The chief executive of an industry body has hit back at recent articles reporting on mortgage fraud and the dishonest nature of the third-party channel.
FBAA chief executive officer Peter White said comments published in the Australian Financial Review last week, in relation to mortgage brokers, represented a complete “lack of credibility”.
The articles he referred to appeared on the front page of Wednesday’s AFR, titled ‘Uncovering the big Aussie short’, by Bronte Capital’s chief investment officer John Hempton and economist Jonathan Tepper, and then a follow-up opinion piece by columnist Tony Boyd in Thursday’s AFR.
“Both articles were clearly written from the perspective of self-interest,” Mr White said. “While this often does not matter, in this case the comments about finance brokers were totally inaccurate and cannot be allowed to remain uncontested.
“For Boyd to label mortgage broking as ‘one of the last bastions of unethical sales practices’ shows his lack of credibility in this area.
“In fact, the article by Boyd was so laughable I had to check that it wasn’t April 1.”
Mr White noted that brokers were brought under the NCCP from 2010 onwards so therefore must uphold transparency towards borrowers and “major responsible lending obligations” to the highest of standards.
While he acknowledged that the authors “might have spoken to one or two people who did the wrong thing”, the articles “generalised that the specific matter was systemic of the whole industry”.
“It was finance brokers in the 1990s that brought service levels borrowers had never experienced in the past, plus product diversification and interest rate competitiveness, as well as professional knowledge not available elsewhere,” he added.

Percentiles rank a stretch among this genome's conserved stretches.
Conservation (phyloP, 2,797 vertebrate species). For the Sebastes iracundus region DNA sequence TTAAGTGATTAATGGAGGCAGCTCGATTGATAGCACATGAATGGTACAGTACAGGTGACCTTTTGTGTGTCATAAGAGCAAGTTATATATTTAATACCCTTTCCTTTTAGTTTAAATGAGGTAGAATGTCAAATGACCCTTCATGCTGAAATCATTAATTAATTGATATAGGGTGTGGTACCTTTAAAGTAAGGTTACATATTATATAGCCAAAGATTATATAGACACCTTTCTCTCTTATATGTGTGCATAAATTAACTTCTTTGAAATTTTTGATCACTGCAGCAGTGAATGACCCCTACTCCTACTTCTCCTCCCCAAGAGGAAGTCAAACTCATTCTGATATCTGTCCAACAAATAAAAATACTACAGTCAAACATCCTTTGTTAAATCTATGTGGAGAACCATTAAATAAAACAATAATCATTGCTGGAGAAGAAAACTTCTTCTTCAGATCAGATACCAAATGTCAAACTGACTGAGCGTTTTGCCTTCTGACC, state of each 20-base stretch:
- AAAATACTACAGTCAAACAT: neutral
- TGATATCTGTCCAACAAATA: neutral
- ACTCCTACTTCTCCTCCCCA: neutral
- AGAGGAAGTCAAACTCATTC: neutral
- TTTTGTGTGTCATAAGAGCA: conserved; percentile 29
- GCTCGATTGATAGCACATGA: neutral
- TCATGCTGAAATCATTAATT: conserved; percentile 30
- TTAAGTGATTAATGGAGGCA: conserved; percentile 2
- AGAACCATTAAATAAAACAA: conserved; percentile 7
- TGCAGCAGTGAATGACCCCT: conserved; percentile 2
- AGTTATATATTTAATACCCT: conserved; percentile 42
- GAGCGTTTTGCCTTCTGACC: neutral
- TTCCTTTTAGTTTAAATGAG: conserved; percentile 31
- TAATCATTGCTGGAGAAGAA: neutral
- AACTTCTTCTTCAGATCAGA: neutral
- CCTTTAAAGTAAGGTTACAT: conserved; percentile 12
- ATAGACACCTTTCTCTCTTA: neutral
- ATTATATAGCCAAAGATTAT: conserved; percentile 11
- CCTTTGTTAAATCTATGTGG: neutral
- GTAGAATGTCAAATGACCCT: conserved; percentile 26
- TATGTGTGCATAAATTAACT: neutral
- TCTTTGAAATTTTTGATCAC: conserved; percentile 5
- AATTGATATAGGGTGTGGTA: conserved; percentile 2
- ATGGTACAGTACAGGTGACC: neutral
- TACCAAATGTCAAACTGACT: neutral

“Boyd’s further statement that ‘there are incentives to sign up customers and encourage them to pay as much as possible for a property’ is 100 per cent wrong. I have never heard of this practice in my 37 years of being in the industry.
“His claim that ‘banks have been complicit in the wayward practices of mortgage brokers by lowering their mortgage lending standards’ is also completely false. Finance brokers can only do what the lenders direct can be done under their credit policies.”
Mr White said he was disappointed to see articles published that discredit the nature of the Australian mortgage broking industry.
“It is a shame that such a highly-respected publication like the Australian Financial Review allows such misleading articles to appear on its pages,” Mr White said.
“The FBAA strongly condemns these comments and stands behind Australia’s finance broking sector.”
[Related: Opinion: In defence of mortgage broking]